Learn to grow vegetables in the winter: two Greenresilient factsheets published

It must be every hobby gardener’s dream to harvest fresh vegetables from their own garden, raised bed or unheated greenhouse in the winter. The good news: this dream can become reality with the two new Greenresilient factsheets

2021.06.24

Growing fresh winter vegetables in Central and Northern European greenhouses without heating is a good example of low-input food production, with a small environmental footprint. It utilises the frost resistance leafy crops instead of wasting energy and resources through intensive greenhouse production with heating and artificial lighting or long transportation distances of imported greens. Winter crops can be grown either in open field or in protected areas such as unheated greenhouses or polytunnels. Two new factsheets written by Greenresilient partners at HBLFA - Federal Ministry of Agriculture, Regions and Tourism in Austria - ‘Wintamine’ and ‘Taste of Winter’ cover these topics and provide practical tips for growing your own vegetables through the winter.

Wintamines

There is a whole range of vegetables that can withstand even the harshest winter frosts and thus make a vitamin-rich harvest possible throughout the winter months. The new Greenresilient factsheet provides portraits of ten selected winter vegetables, including information about cultivation, how frost hardy they are, how to protect them in the winter, when to harvest, and tips on how to use them.

 

Take a look at these two factsheets below to learn more about nutrition, taste and how to use selected winter vegetables:

‘Wintamine’ factsheet

Harvest winter vegetables in your own garden, raised bed and unheated greenhouse:  

'Taste of Winter' factsheet

This factsheet below focuses on four winter greens: asain greens (mizuna, mustards, tatsoi and mibuna), wintercress, minutina and arugula. The taste of each are explained and some recipes are provided for inspiration!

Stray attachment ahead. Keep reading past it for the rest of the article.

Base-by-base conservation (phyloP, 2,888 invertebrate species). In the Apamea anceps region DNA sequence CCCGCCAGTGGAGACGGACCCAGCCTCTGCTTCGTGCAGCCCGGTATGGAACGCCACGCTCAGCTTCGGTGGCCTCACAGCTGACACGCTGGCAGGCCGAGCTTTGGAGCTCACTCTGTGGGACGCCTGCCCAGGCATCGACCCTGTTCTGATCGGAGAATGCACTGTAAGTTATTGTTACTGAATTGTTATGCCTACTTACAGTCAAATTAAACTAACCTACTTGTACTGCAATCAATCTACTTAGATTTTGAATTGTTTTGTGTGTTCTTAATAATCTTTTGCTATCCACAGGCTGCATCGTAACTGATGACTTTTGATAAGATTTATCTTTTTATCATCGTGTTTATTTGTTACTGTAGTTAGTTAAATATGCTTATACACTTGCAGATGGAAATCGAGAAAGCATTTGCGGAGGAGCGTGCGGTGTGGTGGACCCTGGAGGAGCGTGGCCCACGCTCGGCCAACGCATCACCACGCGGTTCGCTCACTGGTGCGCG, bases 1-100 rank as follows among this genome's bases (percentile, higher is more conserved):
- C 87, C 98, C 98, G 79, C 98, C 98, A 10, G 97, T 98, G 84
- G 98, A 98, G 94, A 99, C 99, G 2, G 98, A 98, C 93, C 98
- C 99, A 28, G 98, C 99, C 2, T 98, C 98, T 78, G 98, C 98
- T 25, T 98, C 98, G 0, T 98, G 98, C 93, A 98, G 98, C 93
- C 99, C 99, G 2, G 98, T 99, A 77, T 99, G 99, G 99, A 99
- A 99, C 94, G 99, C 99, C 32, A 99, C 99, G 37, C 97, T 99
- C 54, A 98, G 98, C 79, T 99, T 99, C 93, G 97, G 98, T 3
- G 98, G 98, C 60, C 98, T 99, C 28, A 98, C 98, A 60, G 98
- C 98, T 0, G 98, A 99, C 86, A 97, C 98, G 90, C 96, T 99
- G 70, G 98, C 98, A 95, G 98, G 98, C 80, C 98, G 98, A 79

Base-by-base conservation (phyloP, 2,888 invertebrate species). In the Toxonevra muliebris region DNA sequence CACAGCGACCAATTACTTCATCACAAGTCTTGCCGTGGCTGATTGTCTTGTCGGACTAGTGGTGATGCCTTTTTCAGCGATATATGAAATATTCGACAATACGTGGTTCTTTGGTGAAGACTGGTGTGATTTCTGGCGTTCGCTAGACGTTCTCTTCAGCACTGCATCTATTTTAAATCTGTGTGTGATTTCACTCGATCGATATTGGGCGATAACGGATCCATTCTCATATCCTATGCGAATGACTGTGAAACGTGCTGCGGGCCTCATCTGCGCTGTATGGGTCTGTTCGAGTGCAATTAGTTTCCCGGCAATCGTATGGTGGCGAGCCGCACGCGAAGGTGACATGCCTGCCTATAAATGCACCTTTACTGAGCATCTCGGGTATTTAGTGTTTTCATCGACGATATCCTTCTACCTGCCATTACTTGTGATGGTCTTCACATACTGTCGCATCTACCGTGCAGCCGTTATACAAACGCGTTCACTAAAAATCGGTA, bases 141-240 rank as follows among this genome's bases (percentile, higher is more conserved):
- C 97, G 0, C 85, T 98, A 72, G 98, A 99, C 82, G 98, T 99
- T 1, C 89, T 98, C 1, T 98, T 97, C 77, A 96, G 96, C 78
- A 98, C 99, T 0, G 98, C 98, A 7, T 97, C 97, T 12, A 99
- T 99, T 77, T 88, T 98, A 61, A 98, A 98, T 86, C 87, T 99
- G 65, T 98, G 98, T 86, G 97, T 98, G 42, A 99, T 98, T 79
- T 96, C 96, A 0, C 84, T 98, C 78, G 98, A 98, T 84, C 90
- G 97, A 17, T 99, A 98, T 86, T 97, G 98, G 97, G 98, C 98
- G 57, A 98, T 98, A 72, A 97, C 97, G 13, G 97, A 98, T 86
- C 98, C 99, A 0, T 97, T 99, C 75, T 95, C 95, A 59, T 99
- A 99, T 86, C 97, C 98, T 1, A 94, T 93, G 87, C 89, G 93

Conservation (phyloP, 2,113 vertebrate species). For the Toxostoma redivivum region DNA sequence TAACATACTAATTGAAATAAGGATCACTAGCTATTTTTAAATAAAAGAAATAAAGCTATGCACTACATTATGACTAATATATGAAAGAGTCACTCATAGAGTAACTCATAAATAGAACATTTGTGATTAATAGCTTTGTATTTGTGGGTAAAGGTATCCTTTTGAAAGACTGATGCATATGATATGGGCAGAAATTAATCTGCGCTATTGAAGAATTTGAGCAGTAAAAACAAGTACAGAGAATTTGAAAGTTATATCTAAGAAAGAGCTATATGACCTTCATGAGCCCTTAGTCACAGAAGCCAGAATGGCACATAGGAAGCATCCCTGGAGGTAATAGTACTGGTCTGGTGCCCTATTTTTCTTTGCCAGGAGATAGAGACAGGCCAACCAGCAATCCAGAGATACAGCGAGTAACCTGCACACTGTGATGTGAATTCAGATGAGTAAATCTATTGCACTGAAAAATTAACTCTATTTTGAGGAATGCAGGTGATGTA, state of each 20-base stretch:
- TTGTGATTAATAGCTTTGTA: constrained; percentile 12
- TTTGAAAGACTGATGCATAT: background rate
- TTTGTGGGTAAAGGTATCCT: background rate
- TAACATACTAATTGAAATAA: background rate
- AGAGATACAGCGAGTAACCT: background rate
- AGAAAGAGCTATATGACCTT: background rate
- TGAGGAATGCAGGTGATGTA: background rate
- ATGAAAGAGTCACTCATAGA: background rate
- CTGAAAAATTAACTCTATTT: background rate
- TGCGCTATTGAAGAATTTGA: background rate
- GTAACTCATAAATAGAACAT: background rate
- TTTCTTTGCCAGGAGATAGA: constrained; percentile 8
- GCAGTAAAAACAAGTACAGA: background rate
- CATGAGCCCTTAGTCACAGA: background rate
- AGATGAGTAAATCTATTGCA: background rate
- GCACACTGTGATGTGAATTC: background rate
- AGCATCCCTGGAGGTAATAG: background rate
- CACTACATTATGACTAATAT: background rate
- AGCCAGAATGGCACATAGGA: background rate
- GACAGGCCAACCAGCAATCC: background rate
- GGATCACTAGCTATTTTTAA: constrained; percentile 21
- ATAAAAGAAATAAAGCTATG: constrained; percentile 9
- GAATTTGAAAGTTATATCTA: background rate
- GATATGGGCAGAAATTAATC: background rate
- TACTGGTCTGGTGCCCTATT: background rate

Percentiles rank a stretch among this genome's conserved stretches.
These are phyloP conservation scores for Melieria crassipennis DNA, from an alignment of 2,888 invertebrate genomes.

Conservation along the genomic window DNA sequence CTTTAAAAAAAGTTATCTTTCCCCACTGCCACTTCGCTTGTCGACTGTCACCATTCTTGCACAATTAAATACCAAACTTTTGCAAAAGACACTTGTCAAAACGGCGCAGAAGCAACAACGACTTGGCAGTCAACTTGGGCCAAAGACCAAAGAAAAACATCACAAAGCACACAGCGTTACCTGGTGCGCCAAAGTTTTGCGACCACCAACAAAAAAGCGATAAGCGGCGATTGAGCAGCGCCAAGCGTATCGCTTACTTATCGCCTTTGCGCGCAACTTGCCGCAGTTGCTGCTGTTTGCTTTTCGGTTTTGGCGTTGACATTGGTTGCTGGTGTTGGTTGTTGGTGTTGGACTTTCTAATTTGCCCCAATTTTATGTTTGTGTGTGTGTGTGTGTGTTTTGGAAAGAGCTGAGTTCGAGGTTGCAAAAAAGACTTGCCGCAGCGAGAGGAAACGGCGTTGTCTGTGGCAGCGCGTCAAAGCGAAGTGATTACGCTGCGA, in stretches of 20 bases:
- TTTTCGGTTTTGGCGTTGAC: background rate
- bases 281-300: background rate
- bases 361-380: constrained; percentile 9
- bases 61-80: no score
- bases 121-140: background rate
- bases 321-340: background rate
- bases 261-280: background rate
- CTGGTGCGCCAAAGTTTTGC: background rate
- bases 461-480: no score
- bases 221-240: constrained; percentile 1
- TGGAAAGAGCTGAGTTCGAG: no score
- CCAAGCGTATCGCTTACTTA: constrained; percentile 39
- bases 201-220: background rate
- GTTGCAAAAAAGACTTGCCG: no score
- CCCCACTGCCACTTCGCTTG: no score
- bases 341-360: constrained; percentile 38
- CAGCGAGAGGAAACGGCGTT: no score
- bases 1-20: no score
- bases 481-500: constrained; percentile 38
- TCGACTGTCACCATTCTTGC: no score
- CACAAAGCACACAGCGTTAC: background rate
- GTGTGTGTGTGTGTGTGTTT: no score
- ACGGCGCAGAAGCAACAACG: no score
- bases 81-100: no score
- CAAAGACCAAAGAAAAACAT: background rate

Wintercress is a wild plant and has been a long-valued folk medicine. Its flavor is pungent and zesty with notes of horseradish; that’s why it is great to use as a seasoning herb in salads, as an addition to sandwiches or to make pesto, featured recipe can be found in the ‘Taste of Winter’ factsheet. Photo: Wolfgang Palme, HBLFA - Federal Ministry of Agriculture, Regions and Tourism.


 

Wintamines factsheet on project website

On Greenresilient project website: https://www.greenresilient.net/service/news/wintamines-harvest-winter-vegetables-in-your-own-garden-raised-bed-and-unheated-greenhouse.html
Organic Farm Knowledge, direct download: https://organic-farmknowledge.org/tool/39473

Taste of Winter factsheet

On Greenresilient project website: https://www.greenresilient.net/service/news/taste-of-winter-new-greenresilient-leaflet-about-using-winter-vegetables.html
Organic Farm Knowledge, direct download: https://organic-farmknowledge.org/tool/39442

Greenresilient responsible partner: HBLFA - Federal Ministry of Agriculture, Regions and Tourism: https://www.greenresilient.net/partners/hblfa-au.html   


Authors
Lauren Dietemann, Research Institute of Organic Agriculture FiBL. Lauren.dietemann@fibl.org, www.fibl.org
Wolfgang Palme, HBLFA Schönbrunn. wolfgang.palme@gartenbau.at, www.gartenbau.at


Editor: Karin Ullven / Design: Christine Dilling

Agriculture and food